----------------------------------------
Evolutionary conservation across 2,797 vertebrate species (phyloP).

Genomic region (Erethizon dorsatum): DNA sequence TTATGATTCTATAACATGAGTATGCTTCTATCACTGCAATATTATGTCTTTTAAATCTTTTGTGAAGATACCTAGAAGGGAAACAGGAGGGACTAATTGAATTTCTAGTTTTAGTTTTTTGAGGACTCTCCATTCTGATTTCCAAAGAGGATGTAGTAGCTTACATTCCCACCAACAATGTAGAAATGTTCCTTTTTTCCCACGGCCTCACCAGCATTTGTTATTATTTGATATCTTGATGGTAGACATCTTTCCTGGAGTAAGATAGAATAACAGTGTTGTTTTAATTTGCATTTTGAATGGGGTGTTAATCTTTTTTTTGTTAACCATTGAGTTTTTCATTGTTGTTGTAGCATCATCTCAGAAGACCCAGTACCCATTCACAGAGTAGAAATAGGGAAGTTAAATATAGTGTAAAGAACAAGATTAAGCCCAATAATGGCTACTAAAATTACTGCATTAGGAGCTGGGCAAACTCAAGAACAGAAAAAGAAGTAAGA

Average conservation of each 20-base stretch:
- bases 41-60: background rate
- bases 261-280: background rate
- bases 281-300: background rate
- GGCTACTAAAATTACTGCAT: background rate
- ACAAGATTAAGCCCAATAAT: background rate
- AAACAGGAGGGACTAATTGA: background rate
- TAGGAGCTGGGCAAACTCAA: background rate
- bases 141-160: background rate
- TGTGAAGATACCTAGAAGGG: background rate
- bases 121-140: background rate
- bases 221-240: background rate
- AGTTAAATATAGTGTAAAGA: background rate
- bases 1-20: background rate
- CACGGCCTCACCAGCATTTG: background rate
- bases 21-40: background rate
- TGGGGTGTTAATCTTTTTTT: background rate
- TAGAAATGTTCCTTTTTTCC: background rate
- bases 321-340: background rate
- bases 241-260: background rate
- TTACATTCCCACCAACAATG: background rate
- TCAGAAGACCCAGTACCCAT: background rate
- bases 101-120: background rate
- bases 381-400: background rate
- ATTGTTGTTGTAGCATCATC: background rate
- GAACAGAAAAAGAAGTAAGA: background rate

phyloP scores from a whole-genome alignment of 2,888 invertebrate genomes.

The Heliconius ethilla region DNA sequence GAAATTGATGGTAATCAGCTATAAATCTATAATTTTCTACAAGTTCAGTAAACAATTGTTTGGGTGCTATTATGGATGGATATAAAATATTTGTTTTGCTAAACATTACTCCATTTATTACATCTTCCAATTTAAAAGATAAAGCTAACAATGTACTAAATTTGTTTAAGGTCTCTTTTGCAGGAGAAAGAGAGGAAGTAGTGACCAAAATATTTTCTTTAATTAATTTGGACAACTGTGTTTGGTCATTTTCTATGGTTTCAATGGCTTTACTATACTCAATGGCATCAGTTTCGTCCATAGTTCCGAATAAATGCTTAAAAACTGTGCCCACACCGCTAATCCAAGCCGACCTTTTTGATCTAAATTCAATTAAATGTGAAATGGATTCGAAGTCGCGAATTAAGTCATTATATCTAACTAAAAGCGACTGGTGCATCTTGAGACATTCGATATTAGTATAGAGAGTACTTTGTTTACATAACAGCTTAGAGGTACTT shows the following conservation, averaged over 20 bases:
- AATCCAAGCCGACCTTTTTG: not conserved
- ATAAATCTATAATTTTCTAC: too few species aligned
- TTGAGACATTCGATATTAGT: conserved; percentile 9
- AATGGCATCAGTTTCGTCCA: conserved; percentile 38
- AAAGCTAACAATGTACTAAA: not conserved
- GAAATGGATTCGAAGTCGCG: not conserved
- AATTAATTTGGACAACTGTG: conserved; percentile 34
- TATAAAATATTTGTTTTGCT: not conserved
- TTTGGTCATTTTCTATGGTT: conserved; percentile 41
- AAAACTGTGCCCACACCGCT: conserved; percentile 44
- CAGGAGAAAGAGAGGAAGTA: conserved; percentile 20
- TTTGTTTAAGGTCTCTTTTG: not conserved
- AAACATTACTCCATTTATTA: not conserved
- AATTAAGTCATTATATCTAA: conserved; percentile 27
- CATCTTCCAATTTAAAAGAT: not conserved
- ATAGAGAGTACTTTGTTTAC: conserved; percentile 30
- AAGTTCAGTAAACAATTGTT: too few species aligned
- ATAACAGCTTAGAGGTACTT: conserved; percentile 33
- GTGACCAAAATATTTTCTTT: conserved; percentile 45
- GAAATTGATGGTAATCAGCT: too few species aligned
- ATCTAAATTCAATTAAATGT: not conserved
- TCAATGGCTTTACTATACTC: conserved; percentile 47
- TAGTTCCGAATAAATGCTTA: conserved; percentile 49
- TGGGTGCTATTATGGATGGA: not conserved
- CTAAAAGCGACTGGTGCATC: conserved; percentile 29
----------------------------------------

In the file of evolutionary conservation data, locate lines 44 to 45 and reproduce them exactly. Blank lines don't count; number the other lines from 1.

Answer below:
- AATTAAGTCATTATATCTAA: conserved; percentile 27
- CATCTTCCAATTTAAAAGAT: not conserved